Emerging Markets Diary - March 2018
Read Leigh’s regular blog and keep up to date with the current thinking of the London-based portion of our Emerging Markets team, as they analyse the latest developments and draw on first-hand observations from their travels across the globe.
Headlines this month:
- Rollercoaster Q1 ended with the MSCI Emerging Markets index up 1.47%1
- The Latin American team visited key regional markets Brazil and Argentina in February, coming back with a relatively positive view on both countries.
- The Frontier team also visited Vietnam and whilst valuations are at the upper end, they believe there may still be upside potential.
It’s been a rollercoaster Q1 in emerging markets (EM) – plain sailing in January, followed by a significant volatility-driven sell off in February, and then somewhat choppy through the rest of the quarter. The MSCI EM Equity index ended up +1.47%. Brazil was the strongest of the major EM countries (+12.5% in March), while several frontier countries were up around 20% (Kenya, Romania, Vietnam). India and the Philippines were the notable laggards for the month (-7% and -11%).1
The Latin American team visited Brazil in February, coming back with a relatively positive view. The private banks are seeing higher consumer activity flow through into their results, credit growth is inflecting and loan mixes are improving. People had just stopped paying for services such as insurance after the crisis, and we are now seeing a major catch-up. Credit card transactions are overtaking debit volumes for the first time in 5 years.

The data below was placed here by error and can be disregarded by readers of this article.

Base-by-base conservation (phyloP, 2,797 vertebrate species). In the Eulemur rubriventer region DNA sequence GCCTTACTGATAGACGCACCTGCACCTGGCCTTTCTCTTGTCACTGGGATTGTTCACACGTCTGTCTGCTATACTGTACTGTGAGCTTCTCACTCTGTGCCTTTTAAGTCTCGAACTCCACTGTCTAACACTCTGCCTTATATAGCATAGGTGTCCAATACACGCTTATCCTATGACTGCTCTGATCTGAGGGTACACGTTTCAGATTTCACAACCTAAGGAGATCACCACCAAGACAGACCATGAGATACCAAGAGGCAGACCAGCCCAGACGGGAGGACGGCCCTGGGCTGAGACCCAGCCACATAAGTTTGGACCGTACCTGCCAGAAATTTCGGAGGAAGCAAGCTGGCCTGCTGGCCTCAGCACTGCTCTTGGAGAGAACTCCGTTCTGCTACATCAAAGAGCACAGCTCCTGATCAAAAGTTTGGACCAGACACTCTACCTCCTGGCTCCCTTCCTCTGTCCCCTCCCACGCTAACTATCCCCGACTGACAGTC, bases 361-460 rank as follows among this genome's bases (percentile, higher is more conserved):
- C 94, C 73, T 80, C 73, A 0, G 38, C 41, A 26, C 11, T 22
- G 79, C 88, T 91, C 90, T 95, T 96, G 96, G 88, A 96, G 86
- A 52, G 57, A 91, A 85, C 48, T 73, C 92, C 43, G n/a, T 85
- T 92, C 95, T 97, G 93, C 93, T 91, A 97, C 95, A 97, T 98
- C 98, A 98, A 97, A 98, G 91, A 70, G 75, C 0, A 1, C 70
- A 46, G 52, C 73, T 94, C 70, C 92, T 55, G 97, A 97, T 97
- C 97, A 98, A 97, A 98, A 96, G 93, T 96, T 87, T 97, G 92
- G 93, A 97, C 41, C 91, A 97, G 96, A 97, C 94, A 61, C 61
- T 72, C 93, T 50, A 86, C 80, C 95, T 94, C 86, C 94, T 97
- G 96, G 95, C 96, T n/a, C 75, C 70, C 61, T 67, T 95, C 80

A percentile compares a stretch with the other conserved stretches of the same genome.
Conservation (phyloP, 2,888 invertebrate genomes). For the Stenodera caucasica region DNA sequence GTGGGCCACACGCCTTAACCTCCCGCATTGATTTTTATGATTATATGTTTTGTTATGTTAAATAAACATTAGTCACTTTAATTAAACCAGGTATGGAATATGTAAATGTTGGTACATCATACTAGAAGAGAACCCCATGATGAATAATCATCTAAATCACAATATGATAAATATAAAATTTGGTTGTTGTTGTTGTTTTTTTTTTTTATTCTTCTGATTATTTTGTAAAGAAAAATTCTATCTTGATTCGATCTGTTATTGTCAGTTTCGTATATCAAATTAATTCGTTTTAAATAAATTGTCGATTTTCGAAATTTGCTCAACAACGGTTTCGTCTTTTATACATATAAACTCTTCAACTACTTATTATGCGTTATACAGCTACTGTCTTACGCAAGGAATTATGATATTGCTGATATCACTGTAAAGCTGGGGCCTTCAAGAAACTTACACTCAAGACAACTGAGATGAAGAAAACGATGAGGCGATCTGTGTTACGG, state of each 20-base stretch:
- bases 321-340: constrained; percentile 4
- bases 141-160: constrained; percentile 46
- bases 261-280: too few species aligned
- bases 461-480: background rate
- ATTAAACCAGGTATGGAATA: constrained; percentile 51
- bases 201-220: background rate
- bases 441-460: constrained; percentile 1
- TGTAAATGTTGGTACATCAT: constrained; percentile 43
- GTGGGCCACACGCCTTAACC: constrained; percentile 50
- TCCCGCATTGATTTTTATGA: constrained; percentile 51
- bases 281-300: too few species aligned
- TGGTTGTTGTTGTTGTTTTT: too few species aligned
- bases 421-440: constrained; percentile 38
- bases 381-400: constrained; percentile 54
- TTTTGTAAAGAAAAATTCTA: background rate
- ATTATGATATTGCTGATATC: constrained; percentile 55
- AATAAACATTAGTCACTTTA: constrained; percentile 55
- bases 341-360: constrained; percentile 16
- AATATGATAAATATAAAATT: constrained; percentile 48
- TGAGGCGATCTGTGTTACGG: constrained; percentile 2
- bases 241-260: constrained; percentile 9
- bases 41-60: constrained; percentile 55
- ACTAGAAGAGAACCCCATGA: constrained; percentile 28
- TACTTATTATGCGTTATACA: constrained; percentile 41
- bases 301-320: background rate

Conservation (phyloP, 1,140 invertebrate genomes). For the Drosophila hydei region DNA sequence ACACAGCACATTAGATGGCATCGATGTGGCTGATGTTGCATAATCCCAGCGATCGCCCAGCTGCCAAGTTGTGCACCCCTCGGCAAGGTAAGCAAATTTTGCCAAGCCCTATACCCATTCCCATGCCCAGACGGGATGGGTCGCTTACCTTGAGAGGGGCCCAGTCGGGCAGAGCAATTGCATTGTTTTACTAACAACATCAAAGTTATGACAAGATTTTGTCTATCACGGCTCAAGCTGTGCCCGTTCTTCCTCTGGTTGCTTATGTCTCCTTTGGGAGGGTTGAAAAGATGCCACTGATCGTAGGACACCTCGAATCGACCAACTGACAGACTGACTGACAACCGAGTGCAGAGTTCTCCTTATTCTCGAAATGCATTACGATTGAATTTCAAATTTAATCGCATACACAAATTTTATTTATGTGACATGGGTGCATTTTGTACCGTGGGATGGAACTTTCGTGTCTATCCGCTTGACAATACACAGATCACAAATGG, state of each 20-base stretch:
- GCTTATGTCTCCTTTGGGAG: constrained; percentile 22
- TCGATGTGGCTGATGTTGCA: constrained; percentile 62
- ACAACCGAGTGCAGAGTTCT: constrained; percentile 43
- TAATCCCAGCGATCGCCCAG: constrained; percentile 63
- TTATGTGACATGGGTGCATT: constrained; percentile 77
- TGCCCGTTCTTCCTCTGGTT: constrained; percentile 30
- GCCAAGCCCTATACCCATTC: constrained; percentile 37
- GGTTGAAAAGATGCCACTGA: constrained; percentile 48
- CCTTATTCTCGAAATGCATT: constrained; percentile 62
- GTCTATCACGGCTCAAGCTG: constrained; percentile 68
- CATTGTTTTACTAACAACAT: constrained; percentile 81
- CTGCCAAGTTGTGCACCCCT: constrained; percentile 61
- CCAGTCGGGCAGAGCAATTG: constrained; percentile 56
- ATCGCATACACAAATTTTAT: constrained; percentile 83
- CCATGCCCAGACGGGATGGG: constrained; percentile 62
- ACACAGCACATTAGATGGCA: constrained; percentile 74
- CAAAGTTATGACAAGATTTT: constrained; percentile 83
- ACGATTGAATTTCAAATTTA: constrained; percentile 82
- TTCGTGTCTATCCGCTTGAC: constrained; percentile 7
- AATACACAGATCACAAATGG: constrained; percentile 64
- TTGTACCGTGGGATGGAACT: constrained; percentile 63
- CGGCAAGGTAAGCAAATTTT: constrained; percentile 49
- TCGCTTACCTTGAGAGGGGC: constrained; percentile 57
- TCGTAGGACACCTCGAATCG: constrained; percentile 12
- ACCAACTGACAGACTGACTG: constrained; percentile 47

The Brazilian consumer companies we met with were also sounding upbeat on the demand recovery, but in some cases the team felt that estimates had got a bit ahead of the actual recovery and cautioned that companies might underwhelm relative to high expectations, but that growth should still be solid going through this year.
We have seen this play through with some weakness in key holding Raia Drogasil in Q1. The standout meeting of the trip was with Mercadolibre (pan-Latin e-commerce leader, listed in Argentina but with a large exposure to Brazil). After an in-depth session with the senior management team our conviction increased on the strong outlook for the platform and optionality from the payments business. We believe that the addressable market still offers opportunity for market share gain and growth runway if they get it right and many lessons can be learned from Alibaba’s success in China. Amazon has recently gained some traction in Mexico, and we are watching their strategy closely, but overall competition is stable.
For now Brazil remains an overweight position in our EM portfolios, with the caveat that political-noise will remain high over the next few months. It’s not yet clear who will be the frontrunners in the upcoming presidential election, but for whoever wins, the economic and market reality should force them to follow a sensible path and proceed with pension reform. We did eliminate our remaining Brasil Foods position on corporate governance grounds in the first quarter, but otherwise our positions remain.